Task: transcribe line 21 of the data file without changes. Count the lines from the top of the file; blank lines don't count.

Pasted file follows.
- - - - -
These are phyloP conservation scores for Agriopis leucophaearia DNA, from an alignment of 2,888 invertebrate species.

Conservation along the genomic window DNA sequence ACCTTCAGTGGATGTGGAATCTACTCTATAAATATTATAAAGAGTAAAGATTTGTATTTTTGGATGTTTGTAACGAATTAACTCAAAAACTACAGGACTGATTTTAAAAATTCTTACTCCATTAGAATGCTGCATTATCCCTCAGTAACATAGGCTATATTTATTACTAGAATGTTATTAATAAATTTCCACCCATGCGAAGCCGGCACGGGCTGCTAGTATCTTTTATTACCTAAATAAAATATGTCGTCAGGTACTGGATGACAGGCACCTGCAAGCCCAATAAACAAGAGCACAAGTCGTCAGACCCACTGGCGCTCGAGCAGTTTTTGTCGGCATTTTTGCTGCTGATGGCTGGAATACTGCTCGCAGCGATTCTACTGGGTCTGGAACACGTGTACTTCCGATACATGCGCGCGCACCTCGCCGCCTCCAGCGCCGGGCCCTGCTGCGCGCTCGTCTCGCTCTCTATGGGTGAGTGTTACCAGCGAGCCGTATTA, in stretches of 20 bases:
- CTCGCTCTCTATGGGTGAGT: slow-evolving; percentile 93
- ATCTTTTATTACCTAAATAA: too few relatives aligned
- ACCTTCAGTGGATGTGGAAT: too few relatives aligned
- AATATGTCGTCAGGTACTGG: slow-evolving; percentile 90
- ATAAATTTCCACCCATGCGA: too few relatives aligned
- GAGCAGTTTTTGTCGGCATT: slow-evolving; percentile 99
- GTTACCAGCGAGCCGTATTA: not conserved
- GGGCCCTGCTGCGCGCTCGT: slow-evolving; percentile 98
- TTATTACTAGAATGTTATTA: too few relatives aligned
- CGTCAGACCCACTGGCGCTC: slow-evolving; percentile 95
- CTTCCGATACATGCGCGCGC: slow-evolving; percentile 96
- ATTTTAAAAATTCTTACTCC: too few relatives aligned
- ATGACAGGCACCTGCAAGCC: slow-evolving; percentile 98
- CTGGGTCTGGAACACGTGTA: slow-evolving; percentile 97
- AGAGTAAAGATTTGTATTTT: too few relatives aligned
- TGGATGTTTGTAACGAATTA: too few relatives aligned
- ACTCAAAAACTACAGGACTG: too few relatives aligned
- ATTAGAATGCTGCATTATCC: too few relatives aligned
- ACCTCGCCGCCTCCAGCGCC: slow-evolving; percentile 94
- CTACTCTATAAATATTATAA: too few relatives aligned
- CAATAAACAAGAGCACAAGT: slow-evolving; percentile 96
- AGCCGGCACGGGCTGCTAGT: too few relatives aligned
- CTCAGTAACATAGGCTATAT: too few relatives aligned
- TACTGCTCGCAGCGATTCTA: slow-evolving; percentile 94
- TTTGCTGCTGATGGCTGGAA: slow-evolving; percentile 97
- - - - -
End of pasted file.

- ACCTCGCCGCCTCCAGCGCC: slow-evolving; percentile 94